TORY leadership contender Rory Stewart has said he could not serve in a government led by Boris Johnson pushing a no-deal Brexit agenda.

The International Development Secretary is a member of the centre-right of One Nation group Conservative MPs who are opposing the election of a hard Brexiteer such as the former Foreign Secretary.

“I could not serve in a government whose policy was to push this country into a no-deal Brexit. I could not serve with Boris Johnson,” Stewart said in a BBC radio interview yesterday.

“I spoke to Boris, I suppose, about two weeks ago about this and I thought at the time he had assured me that he wouldn’t push for a no-deal Brexit.

“So, we had a conversation about 20, 25 minutes and I left the room reassured by him that he wouldn’t do this.

“But, it now seems that he is coming out for a no-deal Brexit.”

Stewart, 46, a former Prisons Minister, who grew up in Scotland, added there was no majority in the Commons for no deal, stating: “I think it would be a huge mistake. Damaging, unnecessary, and I think also dishonest.”

Johnson is the clear favourite of Tory members to succeed Theresa May as party leader and Prime Minister with 39% backing him, according to an opinion poll published earlier this month. The YouGov poll found he was also the favourite candidate of Tory members in Scotland, though less so than in the UK overall with 28% putting him as their first choice. Stewart was the first choice of 4% of UK Tory members and 10% of members in Scotland.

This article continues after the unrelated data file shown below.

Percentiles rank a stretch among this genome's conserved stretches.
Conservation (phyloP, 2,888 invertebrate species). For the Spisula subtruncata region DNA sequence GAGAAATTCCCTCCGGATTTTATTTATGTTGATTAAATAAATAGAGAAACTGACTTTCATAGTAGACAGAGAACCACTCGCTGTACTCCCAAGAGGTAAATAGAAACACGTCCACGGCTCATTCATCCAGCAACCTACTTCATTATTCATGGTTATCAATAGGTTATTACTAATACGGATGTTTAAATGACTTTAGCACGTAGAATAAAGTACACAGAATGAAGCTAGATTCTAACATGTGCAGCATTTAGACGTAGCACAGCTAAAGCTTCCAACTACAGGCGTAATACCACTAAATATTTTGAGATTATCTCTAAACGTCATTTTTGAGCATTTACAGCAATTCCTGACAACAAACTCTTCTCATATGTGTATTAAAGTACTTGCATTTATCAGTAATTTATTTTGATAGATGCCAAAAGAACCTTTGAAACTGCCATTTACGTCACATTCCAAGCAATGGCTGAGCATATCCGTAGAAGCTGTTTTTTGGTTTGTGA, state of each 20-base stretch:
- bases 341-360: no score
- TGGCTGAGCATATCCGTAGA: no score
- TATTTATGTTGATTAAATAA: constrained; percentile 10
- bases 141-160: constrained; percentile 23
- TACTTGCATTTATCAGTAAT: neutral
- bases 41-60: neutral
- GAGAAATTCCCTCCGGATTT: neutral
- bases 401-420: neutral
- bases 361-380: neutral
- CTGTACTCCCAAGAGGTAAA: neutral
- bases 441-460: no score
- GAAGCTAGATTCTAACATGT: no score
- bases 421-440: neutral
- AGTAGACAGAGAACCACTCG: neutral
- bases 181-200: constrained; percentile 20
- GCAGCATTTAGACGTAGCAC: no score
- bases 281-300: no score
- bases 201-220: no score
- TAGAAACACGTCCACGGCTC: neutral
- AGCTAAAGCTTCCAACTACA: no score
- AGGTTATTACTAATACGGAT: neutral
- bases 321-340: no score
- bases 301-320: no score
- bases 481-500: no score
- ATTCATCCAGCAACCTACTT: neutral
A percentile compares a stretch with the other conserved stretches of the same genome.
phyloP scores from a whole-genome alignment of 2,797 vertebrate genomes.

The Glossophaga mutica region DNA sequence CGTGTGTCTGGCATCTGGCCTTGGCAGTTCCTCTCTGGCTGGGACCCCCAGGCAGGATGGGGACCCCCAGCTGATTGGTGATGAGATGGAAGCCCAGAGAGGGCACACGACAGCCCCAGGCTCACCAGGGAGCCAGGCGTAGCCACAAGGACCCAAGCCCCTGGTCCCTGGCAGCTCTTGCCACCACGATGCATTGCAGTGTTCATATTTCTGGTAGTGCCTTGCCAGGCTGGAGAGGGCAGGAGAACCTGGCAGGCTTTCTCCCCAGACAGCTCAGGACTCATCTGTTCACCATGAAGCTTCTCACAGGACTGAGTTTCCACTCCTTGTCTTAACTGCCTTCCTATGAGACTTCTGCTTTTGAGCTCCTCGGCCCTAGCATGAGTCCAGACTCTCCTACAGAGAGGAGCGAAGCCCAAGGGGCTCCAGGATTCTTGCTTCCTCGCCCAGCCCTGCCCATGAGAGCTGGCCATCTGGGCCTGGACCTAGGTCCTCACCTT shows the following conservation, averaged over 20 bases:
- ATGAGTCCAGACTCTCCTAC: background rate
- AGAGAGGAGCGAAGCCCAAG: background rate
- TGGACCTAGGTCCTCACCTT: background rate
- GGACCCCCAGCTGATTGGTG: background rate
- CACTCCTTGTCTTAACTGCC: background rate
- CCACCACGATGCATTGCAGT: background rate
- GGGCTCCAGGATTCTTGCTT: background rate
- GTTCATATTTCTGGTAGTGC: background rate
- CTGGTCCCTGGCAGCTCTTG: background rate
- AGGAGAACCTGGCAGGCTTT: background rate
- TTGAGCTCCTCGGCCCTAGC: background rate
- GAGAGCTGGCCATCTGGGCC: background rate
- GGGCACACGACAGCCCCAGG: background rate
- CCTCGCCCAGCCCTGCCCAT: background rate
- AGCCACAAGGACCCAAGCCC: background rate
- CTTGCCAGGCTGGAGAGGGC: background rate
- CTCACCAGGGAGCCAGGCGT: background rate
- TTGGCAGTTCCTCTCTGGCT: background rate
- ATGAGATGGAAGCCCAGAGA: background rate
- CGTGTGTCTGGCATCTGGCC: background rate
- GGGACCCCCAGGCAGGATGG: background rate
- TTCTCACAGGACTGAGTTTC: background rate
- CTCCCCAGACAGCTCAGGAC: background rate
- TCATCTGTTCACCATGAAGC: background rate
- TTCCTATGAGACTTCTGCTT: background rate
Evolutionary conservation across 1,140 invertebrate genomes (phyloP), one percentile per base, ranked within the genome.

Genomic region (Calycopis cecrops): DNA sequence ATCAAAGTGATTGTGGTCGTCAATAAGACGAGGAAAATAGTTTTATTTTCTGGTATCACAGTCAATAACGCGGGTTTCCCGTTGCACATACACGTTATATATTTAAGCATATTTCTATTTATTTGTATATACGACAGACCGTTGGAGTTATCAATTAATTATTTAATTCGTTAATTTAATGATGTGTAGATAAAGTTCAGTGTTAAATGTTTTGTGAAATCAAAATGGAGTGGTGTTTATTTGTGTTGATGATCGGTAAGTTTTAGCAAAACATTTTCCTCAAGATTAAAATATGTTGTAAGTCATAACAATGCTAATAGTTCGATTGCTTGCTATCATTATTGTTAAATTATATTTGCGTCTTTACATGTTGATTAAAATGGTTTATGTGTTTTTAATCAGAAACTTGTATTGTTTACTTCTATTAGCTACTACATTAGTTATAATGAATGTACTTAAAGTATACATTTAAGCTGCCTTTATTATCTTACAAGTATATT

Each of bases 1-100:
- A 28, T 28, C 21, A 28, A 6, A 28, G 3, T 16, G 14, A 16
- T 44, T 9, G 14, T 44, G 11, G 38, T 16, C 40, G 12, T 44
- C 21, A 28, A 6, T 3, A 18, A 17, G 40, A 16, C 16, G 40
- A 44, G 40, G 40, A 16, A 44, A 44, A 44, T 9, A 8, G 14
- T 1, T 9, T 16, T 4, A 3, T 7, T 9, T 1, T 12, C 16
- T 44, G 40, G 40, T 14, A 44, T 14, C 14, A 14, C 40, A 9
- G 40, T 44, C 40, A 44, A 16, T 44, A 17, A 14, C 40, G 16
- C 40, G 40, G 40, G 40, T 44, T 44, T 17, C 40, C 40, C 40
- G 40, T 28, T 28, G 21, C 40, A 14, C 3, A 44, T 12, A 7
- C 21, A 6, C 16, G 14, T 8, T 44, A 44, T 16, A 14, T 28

Johnson told a conference in Interlaken, Switzerland on Friday: “We will leave the EU on 31 October, deal or no deal.”

The Tory leadership battle will officially start on 10 June, three days after May stands down with the winner in post by the end of July.

There are already almost 20 possible contenders, with Matt Hancock, 40, the fifth confirmed candidate to throw his hat into the ring yesterday.

He said he would take a different approach to try and get Commons support for a Brexit deal saying May “didn’t start by levelling with people about the trade-offs” between access to the European single market and sovereignty.

Hancock opposed an early election as a way out of the Brexit impasse.

“Some of my contenders may say that if they don’t get their preferred option, whether it be no deal or something else, then they’ll have a general election.

“I put it to you that would be a disaster for the country and it would risk Corbyn by Christmas,” he added.

Under the rules for the party’s leadership contest Tory MPs whittle all the candidates down in a series of voting rounds to two contenders whose names then go forward to a final ballot of all 124,000 party members.

The developments come as Labour insisted it would force a Commons vote of no confidence in the new Prime Minister as soon as possible.

Asked if his party would force a no confidence vote by MPs in May’s successor when he or she takes office, Shadow Chancellor John McDonnell told the BBC Radio Four Today programme: “Yes. Because we believe any incoming Prime Minister in these circumstance should go to the country anyway and seek a mandate.”